EU regulators are reportedly prepared to accept Google's proposed solution to a two-year antitrust investigation into its search and advertising practices. While the text of the offer hasn’t yet been made public, it will force Google to change how it labels certain vertical search results in the EU, such as those for airplane tickets or hotel prices, but won’t require any changes to its underlying search algorithm, says The New York Times, citing two anonymous sources briefed on the agreement. Unlike its settlement with the US FTC, the agreement will reportedly be legally binding for five years, but crucially it won’t state that Google abused its monopoly power, or require the company to pay any fines. The changes won't show up for at least another month while others in the industry consider the plan in a process called market testing, which top antitrust regulator Joaquín Almunia has said would be necessary before a final solution is reached.

Google will have to prominently show three links from its competitors’ services for every one of its own

The EU investigation hinged on four concerns, each of which has been touched on in the settlement. Firstly, competitors were concerned that Google was featuring search results from its own specialized services like Google+ Local more frequently than those from competitors like Yelp. Under the agreement, Google will have to prominently show three links from its competitors’ services for every one of its own, and it will need to clearly mark which of the results come from its own services. A second concern related to how Google displayed search results from competing services — under the agreement, search services will be able to have their results removed from Google’s vertical search results without hurting their overall page rank for non-specialized searches.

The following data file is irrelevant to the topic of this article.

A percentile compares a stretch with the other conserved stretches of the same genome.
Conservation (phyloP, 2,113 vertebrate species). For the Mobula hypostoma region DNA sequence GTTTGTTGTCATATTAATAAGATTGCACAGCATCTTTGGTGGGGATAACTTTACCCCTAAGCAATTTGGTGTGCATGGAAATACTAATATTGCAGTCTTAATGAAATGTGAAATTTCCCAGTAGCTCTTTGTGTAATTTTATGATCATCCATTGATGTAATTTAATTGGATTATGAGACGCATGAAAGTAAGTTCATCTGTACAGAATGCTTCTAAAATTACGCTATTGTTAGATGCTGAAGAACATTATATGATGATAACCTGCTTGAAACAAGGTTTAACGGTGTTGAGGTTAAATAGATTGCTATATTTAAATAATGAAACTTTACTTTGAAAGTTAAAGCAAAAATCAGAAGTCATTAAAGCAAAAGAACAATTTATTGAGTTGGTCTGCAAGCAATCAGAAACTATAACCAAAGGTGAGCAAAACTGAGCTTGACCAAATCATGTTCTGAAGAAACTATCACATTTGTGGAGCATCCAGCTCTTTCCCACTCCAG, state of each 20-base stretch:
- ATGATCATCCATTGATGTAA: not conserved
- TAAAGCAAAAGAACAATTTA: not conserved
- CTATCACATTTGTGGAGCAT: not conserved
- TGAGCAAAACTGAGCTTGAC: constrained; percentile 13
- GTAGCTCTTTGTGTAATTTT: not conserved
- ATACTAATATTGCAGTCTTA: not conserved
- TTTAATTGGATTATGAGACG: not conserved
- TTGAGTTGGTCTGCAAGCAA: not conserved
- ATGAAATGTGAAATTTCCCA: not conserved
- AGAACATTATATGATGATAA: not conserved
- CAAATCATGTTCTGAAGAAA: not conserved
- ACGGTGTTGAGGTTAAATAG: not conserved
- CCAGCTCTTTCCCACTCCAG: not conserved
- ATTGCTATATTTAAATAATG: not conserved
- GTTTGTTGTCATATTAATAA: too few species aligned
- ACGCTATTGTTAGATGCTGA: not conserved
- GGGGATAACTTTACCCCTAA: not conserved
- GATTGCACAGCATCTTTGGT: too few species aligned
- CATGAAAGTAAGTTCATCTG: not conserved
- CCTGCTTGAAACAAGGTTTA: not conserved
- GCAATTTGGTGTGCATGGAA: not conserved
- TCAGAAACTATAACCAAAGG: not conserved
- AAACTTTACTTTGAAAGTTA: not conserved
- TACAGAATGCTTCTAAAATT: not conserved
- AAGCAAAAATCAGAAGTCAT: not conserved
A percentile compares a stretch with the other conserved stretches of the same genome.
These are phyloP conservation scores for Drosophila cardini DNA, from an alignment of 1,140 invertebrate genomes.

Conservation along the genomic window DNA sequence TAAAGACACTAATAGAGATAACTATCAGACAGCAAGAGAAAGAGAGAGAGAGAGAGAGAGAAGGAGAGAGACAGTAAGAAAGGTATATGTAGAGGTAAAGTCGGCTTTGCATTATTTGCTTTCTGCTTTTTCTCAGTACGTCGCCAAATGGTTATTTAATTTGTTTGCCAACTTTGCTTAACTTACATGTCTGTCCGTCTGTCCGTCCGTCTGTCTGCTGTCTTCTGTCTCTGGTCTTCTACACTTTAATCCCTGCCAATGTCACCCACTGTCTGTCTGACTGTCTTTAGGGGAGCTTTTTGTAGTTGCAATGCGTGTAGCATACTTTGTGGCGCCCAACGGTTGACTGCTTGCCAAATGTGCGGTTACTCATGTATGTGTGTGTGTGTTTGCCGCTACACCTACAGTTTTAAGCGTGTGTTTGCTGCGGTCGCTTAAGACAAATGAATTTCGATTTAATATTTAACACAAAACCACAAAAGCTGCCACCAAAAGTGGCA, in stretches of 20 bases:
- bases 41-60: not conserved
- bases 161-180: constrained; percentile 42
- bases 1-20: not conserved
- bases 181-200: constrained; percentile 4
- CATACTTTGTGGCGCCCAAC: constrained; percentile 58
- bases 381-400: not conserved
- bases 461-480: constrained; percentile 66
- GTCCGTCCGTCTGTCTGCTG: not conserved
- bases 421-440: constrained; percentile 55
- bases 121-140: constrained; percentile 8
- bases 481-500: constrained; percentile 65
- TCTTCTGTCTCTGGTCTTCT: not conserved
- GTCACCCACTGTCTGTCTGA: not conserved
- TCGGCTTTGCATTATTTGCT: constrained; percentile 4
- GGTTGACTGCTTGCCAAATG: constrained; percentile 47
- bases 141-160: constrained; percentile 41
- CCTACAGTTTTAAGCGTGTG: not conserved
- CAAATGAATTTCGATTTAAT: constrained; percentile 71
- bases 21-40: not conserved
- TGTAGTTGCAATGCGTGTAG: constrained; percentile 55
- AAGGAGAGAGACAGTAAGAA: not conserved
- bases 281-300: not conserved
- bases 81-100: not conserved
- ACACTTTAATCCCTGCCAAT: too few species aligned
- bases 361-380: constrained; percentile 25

The agreement also reportedly includes changes in Google’s AdSense contracts that make it easier for sites that use the advertising service to include other ads on their pages from competing alternatives.

Overall, it appears that the EU investigators managed to get much tougher concessions than their US counterparts. But as former Google adviser and antitrust law professor Herbert Hovenkamp tells The Times, the actual impact on Google’s alleged monopoly power is likely to be slight at best. "The question you have to ask is: Is labeling going to change any consumer behavior? And if the answer is no, then it’s not going to do any good for Microsoft Bing or for any rival search engines."

Update: Even though the contents of Google's proposal haven't been made public yet, the company's competitors aren't wasting any time in voicing their disdain. David Wood, a lawyer for ICOMP (an industry group that includes Microsoft) told Bloomberg that if the solution is indeed based on clearer labeling, "frankly, that's a non-starter." He added that “when the market test goes ahead, we will try and be constructive… but if it doesn’t clearly set out non-discrimination principles and the means to deal with the restoration of effective competition, plus effective enforcement and compliance, it’s very difficult to see how it can be satisfactory.”